"I'm very concerned about the increased use, and the much laxer attitude we've developed towards the potential health effects," says Sven-Eric Jordt, a scientist at Duke University who researches tear gas.
Jordt says we know a decent amount about how tear gas effects the body in the short-term: it activates pain receptors, especially in the eyes, forcing the eyelids to squeeze shut and tear uncontrollably. Jordt, who himself was tear-gassed during a protest in Germany in the 1980s, describes the sensation as "like cutting an onion but about 100 times more severe."
There is little known, however, about whether the main chemical in modern tear gas — a compound called 2-chlorobenzalmalononitrile — can have longer lasting effects on the body.
...There are situations where this can be very dangerous or lethal. If somebody has asthma, for example, or a hypersensitivity or an airwave disease that can be very dangerous. It's not very frequent, but it has been a problem in the Middle East and other places.
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Law enforcement and other proponents of using tear gas note that it is far less dangerous than alternative crowd control methods, which run a higher risk of long-lasting injury.

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Politifact backs this assertion up. While many people would prefer an alternative to tear gas, in the heat of the moment, there are few better alternative.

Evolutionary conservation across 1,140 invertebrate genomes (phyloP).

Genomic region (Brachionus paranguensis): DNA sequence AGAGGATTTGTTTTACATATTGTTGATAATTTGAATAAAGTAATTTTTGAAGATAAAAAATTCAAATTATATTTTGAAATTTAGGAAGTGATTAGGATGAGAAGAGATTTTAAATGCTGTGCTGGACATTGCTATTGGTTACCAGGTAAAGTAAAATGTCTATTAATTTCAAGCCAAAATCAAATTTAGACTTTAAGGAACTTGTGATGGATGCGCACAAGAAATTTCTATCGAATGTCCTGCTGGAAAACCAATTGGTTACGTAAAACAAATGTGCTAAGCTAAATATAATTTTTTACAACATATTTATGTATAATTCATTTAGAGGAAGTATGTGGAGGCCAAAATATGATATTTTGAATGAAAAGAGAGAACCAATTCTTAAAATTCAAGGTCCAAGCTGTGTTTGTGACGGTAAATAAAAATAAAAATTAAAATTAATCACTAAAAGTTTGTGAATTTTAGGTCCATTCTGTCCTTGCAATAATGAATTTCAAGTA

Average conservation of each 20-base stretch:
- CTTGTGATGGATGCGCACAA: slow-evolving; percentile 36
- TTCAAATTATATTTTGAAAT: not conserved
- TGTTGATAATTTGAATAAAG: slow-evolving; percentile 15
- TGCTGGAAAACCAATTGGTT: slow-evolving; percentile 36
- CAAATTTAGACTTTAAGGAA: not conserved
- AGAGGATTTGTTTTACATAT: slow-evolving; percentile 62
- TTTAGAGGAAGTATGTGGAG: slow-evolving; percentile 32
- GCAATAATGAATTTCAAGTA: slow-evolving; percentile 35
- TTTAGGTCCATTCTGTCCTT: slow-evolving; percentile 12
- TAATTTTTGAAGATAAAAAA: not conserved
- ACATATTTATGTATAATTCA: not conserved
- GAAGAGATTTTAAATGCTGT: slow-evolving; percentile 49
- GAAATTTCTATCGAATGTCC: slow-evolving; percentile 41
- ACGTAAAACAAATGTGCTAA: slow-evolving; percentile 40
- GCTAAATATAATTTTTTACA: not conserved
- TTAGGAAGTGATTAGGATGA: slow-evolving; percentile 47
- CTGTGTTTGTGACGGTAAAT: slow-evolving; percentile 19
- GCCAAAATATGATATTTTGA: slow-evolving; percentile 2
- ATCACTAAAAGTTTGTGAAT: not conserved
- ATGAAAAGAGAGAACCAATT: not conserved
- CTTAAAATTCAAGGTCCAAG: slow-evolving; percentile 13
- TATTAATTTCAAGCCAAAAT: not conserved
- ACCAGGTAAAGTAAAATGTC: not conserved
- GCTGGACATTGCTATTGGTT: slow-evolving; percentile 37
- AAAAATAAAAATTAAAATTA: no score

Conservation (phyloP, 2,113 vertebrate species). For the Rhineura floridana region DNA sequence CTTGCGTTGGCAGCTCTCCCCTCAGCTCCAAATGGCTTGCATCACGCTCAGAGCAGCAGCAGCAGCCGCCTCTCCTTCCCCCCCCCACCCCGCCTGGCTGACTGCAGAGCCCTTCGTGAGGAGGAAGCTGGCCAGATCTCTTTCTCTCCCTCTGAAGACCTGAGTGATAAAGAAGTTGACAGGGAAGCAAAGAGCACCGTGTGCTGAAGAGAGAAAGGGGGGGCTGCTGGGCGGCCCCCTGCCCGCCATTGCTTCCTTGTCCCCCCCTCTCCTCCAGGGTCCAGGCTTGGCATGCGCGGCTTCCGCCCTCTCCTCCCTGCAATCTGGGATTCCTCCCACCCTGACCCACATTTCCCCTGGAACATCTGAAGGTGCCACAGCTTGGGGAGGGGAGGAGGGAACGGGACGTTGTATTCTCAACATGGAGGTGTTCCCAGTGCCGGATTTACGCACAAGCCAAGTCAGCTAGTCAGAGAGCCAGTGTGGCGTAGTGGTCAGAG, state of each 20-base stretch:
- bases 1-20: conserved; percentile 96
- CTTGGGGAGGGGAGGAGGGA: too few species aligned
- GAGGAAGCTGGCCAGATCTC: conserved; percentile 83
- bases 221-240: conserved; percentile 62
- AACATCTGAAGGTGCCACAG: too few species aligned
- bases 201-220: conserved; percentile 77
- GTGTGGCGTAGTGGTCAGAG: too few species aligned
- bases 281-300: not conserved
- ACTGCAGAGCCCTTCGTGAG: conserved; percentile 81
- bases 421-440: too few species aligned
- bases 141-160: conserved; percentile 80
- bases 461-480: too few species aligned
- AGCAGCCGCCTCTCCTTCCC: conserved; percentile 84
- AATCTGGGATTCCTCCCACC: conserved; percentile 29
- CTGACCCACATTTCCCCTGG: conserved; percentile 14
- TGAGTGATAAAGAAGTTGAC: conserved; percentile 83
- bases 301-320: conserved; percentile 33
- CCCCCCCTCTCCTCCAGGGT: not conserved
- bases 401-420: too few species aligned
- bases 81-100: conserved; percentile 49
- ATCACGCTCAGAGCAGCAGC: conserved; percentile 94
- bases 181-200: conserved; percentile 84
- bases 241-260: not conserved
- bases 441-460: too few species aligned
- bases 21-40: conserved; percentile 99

There are few immediate alternatives to tear gas for riot control. There are strategies to prevent riots, including better community relations, a less militaristic appearance, and improved training, all of which have been raised in relation to Ferguson. But once rioting is under way, police need tools to control it -- and "even though tear gas is far from perfect," said David A. Koplow, a Georgetown University law professor, "it continues to be used in that role because there’s nothing else better."
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Border Patrol agents, backed up by the president, have defended the decision to use tear gas at the border, saying they were facing an onslaught of migrants and attempted to use non-lethal means to push them back. Per the Associated Press:

President Donald Trump is strongly defending the U.S. use of tear gas at the Mexico border to repel a crowd of migrants that included angry rock-throwers and barefoot, crying children.
...He said it was “a very minor form of the tear gas itself” that he was assured was “very safe.”
...Border Patrol agents launched pepper spray balls in addition to tear gas in what officials said were on-the-spot decisions made by agents. U.S. troops deployed to the border on Trump’s orders were not involved in the operation.
“The agents on scene, in their professional judgment, made the decision to address those assaults using less lethal devices,” McAleenan told reporters.
FINAL RESULTS
Politics
Should tear gas be banned?
A festive crown for the winner
#TearGasForSafety
#NoTearGasOnCivilians